He also joked about the Monty Python show in London having the tagline “1 Down 5 To Go”, because Graham has died a couple of decades earlier. He mentioned that now that Terry Jones had also passed away, he expected either Eric Idle or Terry Gilliam to be next as neither were in a good state, leaving it in a battle between him and Michael Palin for the owner of the Monty Python name.

On the subject of Fawlty Towers, John told a story of how Basil Fawlty was based on a genuine owner of a hotel that he and the Monty Python team stayed at. The owner was so bad that a few of the team actually changed hotels after a couple of days to avoid having to deal with him.

With the insights into Monty Python, Basil Fawlty, Life of Brian and A Fish Called Wanda, this was the perfect event for a John Cleese fan like myself. I could have listened to him and Tom talk for hours and hours.

Overall the evening was superb. The new side area in the BEC Arena is perfect for small, intimate gatherings and the evening was managed perfectly with everyone being shown to their seats and a small bar serving cold drinks. Also, everything was perfectly wheelchair accessible. This is a great, intimate venue.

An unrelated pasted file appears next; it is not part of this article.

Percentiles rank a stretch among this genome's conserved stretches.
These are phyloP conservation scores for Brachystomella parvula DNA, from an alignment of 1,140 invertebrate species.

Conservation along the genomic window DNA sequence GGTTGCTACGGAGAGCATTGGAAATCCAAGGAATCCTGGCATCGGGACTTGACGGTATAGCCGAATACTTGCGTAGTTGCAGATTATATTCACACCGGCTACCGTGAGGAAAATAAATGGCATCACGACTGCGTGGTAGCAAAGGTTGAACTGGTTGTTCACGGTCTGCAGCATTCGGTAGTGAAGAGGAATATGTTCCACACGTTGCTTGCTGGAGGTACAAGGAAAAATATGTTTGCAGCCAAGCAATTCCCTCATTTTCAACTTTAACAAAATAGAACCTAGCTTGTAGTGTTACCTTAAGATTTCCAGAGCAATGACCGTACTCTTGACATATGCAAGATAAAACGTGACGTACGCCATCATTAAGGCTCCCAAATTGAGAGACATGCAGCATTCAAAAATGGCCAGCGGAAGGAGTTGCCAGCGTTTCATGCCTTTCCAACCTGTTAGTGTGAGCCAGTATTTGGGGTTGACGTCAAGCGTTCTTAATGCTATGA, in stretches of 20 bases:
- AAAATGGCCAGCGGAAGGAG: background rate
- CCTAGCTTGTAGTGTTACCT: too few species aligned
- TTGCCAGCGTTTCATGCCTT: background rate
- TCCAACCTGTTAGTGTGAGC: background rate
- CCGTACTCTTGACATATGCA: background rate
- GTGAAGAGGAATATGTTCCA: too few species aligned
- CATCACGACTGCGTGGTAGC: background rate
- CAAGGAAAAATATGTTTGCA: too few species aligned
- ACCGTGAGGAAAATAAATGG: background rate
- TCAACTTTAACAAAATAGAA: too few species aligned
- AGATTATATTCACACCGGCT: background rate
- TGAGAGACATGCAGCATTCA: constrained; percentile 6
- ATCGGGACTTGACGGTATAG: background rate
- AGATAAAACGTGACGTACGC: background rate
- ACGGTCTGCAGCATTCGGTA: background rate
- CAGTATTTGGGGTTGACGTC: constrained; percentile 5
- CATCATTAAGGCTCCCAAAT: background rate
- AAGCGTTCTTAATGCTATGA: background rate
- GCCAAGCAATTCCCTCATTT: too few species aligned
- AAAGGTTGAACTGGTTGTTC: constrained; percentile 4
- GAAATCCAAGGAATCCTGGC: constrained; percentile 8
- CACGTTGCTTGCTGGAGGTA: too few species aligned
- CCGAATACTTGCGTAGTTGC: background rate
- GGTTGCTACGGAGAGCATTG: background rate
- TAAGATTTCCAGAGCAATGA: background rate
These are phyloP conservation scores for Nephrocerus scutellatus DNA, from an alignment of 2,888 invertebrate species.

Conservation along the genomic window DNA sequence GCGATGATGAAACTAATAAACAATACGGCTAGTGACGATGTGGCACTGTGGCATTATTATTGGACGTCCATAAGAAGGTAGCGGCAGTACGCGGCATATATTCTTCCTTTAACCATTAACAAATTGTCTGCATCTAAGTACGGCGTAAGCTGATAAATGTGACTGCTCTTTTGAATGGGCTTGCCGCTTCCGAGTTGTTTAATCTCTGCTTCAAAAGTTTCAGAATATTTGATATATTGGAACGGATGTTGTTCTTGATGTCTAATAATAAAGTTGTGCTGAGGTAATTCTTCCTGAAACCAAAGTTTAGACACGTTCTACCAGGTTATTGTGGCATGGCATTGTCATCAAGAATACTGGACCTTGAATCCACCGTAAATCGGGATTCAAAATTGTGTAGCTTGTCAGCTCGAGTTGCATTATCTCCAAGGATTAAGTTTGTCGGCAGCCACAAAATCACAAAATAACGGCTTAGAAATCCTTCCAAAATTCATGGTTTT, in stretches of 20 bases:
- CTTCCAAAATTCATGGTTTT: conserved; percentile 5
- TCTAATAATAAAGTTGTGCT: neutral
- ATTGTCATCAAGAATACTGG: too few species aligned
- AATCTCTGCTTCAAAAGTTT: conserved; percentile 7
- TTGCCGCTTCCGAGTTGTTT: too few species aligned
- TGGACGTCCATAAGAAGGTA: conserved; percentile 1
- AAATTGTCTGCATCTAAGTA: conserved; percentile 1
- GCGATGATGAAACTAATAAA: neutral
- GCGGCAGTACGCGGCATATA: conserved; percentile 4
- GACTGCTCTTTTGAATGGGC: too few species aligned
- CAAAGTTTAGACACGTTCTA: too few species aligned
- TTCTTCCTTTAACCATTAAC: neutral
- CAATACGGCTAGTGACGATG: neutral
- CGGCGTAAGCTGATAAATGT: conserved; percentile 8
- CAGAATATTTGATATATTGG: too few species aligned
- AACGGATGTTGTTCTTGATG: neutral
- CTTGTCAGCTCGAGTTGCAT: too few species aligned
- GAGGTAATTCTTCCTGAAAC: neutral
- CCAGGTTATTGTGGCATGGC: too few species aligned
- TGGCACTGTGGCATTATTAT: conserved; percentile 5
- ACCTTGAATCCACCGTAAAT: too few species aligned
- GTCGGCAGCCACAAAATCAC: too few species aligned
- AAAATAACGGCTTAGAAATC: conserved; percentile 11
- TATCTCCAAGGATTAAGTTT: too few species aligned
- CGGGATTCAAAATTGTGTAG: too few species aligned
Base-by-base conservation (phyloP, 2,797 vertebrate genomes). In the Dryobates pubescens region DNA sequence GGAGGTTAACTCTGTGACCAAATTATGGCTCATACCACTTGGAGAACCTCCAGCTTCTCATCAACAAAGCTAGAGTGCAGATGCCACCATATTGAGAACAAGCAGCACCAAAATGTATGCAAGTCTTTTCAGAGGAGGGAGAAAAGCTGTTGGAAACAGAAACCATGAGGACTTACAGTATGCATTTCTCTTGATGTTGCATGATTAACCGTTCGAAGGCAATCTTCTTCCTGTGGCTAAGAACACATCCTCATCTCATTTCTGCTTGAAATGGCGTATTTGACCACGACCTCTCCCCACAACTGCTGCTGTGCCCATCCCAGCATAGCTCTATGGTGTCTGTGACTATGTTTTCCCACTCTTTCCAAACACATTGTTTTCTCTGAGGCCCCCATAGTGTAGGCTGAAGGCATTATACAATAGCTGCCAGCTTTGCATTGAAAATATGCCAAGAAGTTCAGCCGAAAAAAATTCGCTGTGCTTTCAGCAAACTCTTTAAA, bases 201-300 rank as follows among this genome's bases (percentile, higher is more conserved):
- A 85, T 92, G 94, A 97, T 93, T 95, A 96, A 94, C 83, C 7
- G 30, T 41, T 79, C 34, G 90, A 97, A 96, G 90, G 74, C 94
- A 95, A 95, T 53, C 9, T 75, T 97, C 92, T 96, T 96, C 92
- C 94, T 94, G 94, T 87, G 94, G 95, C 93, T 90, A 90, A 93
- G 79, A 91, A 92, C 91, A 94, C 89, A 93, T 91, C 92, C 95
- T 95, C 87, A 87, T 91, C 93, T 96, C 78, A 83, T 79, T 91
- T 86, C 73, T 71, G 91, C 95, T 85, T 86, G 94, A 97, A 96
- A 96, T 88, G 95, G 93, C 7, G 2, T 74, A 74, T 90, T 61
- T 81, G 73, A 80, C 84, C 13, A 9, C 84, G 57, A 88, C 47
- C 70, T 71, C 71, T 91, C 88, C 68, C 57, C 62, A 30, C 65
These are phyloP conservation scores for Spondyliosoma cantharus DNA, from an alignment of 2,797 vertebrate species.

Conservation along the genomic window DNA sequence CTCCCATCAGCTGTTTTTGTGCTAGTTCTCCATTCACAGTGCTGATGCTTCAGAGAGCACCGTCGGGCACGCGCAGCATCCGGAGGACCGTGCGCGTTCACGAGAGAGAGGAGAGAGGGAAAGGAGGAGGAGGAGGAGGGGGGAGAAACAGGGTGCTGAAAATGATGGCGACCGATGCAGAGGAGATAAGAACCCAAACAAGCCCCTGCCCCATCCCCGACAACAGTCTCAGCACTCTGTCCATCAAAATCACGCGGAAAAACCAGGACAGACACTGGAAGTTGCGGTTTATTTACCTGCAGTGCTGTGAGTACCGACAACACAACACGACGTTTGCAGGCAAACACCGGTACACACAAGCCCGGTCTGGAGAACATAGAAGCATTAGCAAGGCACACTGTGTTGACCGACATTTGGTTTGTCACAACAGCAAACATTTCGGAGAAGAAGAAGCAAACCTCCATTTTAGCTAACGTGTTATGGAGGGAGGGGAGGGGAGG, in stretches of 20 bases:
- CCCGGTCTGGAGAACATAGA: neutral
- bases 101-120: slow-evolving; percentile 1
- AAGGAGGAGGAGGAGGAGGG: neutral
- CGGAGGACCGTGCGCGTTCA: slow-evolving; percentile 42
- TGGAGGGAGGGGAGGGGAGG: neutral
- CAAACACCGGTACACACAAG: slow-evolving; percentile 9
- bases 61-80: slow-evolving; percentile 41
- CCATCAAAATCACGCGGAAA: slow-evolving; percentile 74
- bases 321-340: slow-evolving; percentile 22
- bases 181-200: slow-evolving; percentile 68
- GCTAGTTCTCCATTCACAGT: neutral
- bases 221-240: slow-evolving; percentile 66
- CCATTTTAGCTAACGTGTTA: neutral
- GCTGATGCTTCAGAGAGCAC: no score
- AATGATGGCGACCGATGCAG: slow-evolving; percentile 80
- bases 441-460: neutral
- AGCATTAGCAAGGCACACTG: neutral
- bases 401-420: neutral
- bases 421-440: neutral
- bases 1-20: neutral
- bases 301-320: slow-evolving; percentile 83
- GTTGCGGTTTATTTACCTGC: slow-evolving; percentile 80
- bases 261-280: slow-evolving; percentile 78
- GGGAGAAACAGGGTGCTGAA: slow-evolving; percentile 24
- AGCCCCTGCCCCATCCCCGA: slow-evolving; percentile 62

The full interview has been uploaded onto the Monopoly Events YouTube channel, and it is something that any John Cleese fan would find interesting. Watch it now below!

Go to Source – 80sNostalgia.com



An Evening With John Cleese in Manchester

This article is from 80sNostalgia.com. Click the title to hop over there.

John flippin Cleese!John Cleese is coming to Manchester on 19th July, to perform his one-man show An Evening With John Cleese at the BEC Arena.

The list of his Film and TV credits, as both a writer and as a performer, is immense! Co-creator of Monty Pythons Flying Circus, writer and actor in A Fish Called Wanda, and the Knight who had all his limbs chopped off in Monty Python and the Holy Grail. I’ve included a full list below for anyone who wants a recap on his career (not that you will need it – the man is a legend!)

The event will feature John in a Q&A session with fans, autograph and photograph shoots, and a limited number of meet & greet tickets. General entry tickets are £30, autograph and photograph opportunities need to be purchased in addition to entry tickets, VIP meet and greet tickets include entry, auto, photo and meet and greet.